To whom it may concern,
Please return the stolen paintings. They belong in the Isabella Stewart Gardner Museum, an extraordinary place, which should not have to be connected in anyone’s mind with empty frames and stories about art heists and skulduggery.
But thanks to you, it is.
I have no idea of your circumstances or of the calculations you feel you have to make, and I understand that right now, it may seem too complicated to give them back. But perhaps it is simpler than you think?
I wish I could say that you would feel better if you gave them back, but what would I know? That’s really the problem, isn’t it? I have no idea who I am talking to.
Are you a fool, for instance, or just stupid? There’s a big difference. We’re all more or less stupid. We do stupid things in our youth; we do different kinds of stupid things as we get older. It doesn’t really improve.
I, for instance, am surely stupid to think that, 25 years after the Gardner Museum theft, you are going to listen to the plea of an art critic.
Sometimes, God knows, we’re totally moronic. But even then, there’s hope. You can bask in a certain solidarity with the rest of humanity, for starters. And then, better still, you can wise up. You can recognize your mistakes. You can shake your head and rub your eyes in disbelief that you were ever so dumb as to break into a museum, or to receive a stolen Vermeer, and you can marvel at the fact that back then you really didn’t know what the hell you were doing. You can even begin to think through the business of making amends.
But if you’re a fool, it’s different. Fools don’t just shame themselves. They have a special way of spreading the shame around.
People get excited about the Gardner heist, I’m sure you’ve noticed. It’s easy to see why. It’s a good mystery, on the face of it. In my line of work, and maybe in yours, too, you often overhear people gossiping about it. You read stories in the newspaper or on the radio. And there are books about it too. None of which, of course, seem to have brought anyone any closer to solving the crime.
And so we go to the Gardner itself. And if we are with, say, our kids, or with out-of-town visitors, one of the first things we tell them about, inevitably, is the theft, perhaps because we suspect it will interest them more than the art itself.
That’s understandable. And yet it’s also where this strange, oozing sense of shame kicks in. Is this really what you’ve come to the museum for?
You arrive, by and by, at the Dutch Room, where the two paintings and the etching by Rembrandt, the landscape by Govaert Flinck, and the beautiful Vermeer all used to hang, and you dutifully point out the empty frames.
There’s a slight metallic taste on your tongue as you dredge up piquant details about the theft — dimly remembered reports about how it happened or gossip about who might have been involved . . . a guard . . . the Mafia . . . something about Whitey Bulger?
Your children ask the obvious questions (“Did they have knives to cut them out?” “Is our house safe?”), and then they move on. But by now this inexplicable sense of shame has really started to spread.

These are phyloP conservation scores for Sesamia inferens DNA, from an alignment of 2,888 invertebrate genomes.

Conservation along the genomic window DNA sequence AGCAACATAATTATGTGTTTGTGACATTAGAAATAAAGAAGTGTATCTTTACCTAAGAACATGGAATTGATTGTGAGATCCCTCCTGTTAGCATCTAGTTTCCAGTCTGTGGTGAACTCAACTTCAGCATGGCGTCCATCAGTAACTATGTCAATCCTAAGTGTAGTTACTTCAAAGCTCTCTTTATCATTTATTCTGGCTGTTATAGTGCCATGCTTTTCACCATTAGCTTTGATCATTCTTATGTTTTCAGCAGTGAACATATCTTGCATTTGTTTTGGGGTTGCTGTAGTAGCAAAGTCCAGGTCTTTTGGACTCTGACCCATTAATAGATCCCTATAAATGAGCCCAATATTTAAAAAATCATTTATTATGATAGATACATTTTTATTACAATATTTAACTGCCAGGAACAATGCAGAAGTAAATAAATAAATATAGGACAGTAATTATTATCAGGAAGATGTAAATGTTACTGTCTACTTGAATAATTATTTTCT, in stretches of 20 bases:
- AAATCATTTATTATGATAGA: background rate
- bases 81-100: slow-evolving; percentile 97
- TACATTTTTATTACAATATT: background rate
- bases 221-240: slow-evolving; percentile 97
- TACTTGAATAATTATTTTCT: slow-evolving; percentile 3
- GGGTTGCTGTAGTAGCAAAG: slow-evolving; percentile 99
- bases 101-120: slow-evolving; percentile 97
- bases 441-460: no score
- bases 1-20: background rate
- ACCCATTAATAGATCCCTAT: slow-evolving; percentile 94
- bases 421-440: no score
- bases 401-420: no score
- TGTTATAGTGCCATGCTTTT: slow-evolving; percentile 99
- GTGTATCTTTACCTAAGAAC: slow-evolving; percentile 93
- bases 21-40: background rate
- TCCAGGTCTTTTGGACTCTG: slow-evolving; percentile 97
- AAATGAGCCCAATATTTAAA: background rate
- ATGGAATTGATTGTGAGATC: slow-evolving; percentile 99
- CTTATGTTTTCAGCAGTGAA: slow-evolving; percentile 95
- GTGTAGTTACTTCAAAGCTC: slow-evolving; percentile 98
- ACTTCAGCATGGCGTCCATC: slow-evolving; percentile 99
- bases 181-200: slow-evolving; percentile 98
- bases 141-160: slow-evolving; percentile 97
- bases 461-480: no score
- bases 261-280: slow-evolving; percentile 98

You wonder at what you have just said, and then maybe, if you get a moment to yourself, you linger for a minute in front of one of those empty frames — let’s say the one that held Rembrandt’s “Storm on the Sea of Galilee.”
I’m not going to start waxing lyrical at this point about why it is such a great and important picture, Rembrandt’s only seascape, and so on, much less about why art matters, why it feeds the soul, dah-de-dah. I’ve tried briefly to formulate such sentences in my mind, and I can’t get to the first adjective before feeling swamped by sensations of futility, ridiculousness, and yes, once again, shame.
So here we are, standing in the Dutch Room in front of the big empty frame that used to hold the dramatic Rembrandt. What is it we feel?
It’s one of those things for which there are no real words. But I can say that instead of feeling myself in the presence of greatness, which is how I know I should be feeling, I feel myself in the presence of fools.
Fools who stole this art, putting people’s lives at risk in the process. Fools who, in every sense, didn’t know what they were doing. Fools who were willing, for whatever ugly reason, to receive the stolen works. Fools who, after 25 years, have still failed to make amends for their actions. Fools who just don’t get it.
And the upshot is, I feel myself a fool. Because the whole problem with fools is that you start to feel foolish just by consorting with them. In front of those empty frames, in the Dutch Room above all, but also in the Blue Room, from where Manet’s “Chez Tortoni” was stolen, you feel personally infected by this shame.
Like the smell of burnt toast, it drifts out of those empty frames, and you can’t get the acrid odor out of your nostrils.
What makes it doubly awful is that it is just so utterly at odds with the palace Mrs. Gardner herself envisaged — the Venetian-style building she planned as a spiritual sanctuary, a place of contemplation, of great beauty.
A century later, the Gardner Museum remains an incredibly beautiful and welcoming place, and despite it all, full of emotion and life. It is not a museum that should have to create virtual tours about the heist on its website, and answer endless questions about the theft, year in year out from the news media and the FBI and the public.
It should be restored, the damage undone, this foolishness made to stop.